Andrew Cooper put together this video of the two Keck telescopes in action on top of Mauna Kea in Hawai'i. There are some beautiful time-lapse shots like in the pic above, but the reason to watch this video is for all the behind-the-scenes footage showing what telescopes like this have going on behind the mirror.
The whole video is worth watching just for the artistry of it (and the music), but there are some specific scenes that could use some extra explanation. Specifically, the "delay lines" moving along the tracks like little trains at 0:28, 0:39, and elsewhere. Many telescopes are starting to use systems like these to combine multiple discrete mirrors into a much larger imaging device (like the ESA's Very Large Telescope), so let's just go over how it works.
Part of what makes the Keck telescopes so effective is that they can work together and pretend to be one much larger telescope. The technique that they use to do this is called interferometry, and it involves combining the light beams from both telescopes to form one single image. In order to do this, the light from each telescope has to travel the exact same distance to the detector, and as each telescope moves continually to track the sky, this is a tricky thing to do. So, between the two telescopes is a "beam train," which uses mirrors and lenses to transport the beams of light, and included in that beam train are delay lines, which you'll see moving back and forth in the video: they look kinda like train cars.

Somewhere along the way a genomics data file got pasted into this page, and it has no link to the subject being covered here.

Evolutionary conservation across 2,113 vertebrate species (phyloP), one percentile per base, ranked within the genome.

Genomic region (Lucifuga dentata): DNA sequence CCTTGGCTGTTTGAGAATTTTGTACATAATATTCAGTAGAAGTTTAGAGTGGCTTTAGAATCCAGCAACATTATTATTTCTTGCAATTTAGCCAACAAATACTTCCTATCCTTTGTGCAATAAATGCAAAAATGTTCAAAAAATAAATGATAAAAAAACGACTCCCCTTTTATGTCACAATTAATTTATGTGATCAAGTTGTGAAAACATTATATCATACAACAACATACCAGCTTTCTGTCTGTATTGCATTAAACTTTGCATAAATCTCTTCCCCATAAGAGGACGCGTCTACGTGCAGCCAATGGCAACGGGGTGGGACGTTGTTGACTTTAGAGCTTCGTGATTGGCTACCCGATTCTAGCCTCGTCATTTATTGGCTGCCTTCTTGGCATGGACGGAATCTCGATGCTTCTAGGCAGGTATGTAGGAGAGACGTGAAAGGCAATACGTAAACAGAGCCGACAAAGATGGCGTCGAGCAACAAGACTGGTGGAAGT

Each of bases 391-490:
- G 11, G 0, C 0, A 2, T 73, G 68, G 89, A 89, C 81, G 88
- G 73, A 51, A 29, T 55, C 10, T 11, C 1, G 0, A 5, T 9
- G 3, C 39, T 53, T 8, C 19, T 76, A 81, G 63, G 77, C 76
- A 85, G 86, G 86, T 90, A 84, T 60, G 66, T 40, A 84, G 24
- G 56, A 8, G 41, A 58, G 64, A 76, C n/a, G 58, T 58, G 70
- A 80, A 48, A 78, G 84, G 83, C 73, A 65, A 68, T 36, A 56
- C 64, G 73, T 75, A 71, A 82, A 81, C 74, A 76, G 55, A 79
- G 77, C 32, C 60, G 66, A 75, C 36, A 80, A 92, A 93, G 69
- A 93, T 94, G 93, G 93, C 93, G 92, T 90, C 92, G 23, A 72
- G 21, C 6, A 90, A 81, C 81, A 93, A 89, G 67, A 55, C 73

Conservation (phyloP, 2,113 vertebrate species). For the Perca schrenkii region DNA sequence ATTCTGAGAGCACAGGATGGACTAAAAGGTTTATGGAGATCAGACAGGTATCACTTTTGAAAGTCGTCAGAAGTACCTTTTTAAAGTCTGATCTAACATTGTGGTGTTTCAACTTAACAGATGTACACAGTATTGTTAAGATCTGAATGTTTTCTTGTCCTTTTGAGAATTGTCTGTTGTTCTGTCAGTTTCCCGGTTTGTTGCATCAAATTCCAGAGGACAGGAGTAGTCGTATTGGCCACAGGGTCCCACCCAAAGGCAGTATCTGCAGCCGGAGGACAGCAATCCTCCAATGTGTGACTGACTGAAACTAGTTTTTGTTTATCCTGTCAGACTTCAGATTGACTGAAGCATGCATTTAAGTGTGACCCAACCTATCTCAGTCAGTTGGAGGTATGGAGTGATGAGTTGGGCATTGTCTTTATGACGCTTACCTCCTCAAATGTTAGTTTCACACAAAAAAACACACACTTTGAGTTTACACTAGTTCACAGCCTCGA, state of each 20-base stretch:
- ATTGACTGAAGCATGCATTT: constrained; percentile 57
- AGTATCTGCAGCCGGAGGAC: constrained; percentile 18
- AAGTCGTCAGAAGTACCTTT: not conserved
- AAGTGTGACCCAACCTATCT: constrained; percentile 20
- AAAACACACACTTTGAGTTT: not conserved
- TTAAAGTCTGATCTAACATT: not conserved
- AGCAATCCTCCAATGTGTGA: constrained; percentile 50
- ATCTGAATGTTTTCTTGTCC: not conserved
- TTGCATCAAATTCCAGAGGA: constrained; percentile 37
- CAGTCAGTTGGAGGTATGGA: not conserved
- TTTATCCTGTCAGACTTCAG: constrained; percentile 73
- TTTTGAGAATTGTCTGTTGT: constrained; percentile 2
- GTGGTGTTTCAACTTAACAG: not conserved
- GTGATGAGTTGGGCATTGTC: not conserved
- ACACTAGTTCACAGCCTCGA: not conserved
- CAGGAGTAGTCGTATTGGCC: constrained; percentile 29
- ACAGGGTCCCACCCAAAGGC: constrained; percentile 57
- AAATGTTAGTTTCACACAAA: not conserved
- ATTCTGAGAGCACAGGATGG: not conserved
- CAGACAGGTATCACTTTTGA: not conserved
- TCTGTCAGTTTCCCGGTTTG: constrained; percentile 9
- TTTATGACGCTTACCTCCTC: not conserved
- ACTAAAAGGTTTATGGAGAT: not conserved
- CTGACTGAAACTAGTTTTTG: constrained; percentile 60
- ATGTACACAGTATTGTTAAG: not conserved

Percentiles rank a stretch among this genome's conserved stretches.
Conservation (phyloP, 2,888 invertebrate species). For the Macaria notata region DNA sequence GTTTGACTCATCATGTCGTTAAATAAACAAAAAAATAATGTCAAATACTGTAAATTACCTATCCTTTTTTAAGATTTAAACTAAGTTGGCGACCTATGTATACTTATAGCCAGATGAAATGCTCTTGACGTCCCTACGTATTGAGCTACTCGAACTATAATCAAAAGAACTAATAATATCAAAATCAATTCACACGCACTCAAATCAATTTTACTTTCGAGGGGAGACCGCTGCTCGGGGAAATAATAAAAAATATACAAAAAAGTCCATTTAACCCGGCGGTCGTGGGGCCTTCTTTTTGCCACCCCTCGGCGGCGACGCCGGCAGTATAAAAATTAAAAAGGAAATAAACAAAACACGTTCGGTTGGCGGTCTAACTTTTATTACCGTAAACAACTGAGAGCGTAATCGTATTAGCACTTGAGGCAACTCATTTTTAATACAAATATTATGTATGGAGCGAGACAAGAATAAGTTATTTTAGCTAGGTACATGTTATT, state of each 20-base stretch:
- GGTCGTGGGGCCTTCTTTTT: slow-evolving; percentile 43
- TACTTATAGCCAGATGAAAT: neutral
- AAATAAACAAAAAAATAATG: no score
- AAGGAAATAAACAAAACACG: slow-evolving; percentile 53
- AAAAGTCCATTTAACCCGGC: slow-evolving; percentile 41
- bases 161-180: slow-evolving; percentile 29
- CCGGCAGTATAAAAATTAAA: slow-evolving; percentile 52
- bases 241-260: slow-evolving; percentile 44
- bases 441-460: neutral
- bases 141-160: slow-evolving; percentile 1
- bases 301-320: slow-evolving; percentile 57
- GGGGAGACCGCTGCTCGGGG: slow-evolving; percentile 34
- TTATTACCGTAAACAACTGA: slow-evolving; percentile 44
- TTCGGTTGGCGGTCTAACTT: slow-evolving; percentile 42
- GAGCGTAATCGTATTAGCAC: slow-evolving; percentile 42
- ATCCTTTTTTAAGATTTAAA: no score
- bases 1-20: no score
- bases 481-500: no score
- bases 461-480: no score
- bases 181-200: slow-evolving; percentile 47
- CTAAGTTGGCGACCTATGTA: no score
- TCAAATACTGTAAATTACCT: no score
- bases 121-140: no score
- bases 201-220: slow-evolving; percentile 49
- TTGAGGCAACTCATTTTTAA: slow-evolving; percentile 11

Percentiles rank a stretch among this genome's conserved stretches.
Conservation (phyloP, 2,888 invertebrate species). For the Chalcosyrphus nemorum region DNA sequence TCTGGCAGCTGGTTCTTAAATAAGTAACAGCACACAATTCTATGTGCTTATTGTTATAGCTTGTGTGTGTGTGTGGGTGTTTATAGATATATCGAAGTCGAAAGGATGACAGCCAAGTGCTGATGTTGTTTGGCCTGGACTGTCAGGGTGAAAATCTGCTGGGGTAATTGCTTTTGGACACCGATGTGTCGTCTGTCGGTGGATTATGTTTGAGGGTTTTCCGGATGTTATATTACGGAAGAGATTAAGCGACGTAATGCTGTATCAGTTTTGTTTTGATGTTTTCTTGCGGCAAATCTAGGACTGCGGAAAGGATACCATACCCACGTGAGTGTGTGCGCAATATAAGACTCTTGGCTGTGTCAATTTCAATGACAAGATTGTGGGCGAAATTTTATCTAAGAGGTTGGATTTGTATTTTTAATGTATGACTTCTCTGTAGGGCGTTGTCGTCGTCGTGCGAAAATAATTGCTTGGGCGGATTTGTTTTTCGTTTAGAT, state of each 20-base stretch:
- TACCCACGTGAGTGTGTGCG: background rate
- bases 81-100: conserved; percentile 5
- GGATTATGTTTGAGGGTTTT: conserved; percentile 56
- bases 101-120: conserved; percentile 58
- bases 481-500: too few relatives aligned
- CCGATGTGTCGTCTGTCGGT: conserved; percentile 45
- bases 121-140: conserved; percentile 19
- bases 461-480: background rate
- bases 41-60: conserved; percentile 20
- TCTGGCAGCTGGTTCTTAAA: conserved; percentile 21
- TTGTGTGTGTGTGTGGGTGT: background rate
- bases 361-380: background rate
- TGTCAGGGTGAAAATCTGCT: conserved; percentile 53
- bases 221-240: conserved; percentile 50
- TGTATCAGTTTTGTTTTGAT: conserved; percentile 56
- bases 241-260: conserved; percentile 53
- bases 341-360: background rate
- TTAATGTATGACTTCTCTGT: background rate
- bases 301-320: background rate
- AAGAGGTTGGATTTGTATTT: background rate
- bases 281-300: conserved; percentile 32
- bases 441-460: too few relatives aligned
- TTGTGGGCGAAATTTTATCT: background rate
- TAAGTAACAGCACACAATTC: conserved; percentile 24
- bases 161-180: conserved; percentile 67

Inside each car are mirrors that bounce the beam of light back and forth down the beam train, "delaying" it to compensate for the distances between the two telescopes. As the telescope moves, so do the carriages, making sure that the distance that the light has to travel remains exactly the same. There are two lines: the long delay lines, for coarse adjustments, and the fast delay lines, for final focusing. Generally, the long delay lines are set at the start of an observation, while the fast delay lines are used to compensate for continuous movement. It's not easy to do this for two telescopes, to say nothing of four, but it allows astronomers to make observations that would otherwise take a much larger mirror.
Other highlights include CNC milling of a spectrograph slitmask at 0:55 (which is used to block out light to get better measurements of what stars are made of), and 1:22, which shows how different instruments can be mounted onto the telescope using a sort of roundhouse and turntable type thing. The whole vid's down below, and it's only three minutes long, so take a minute (three minutes) and check it out.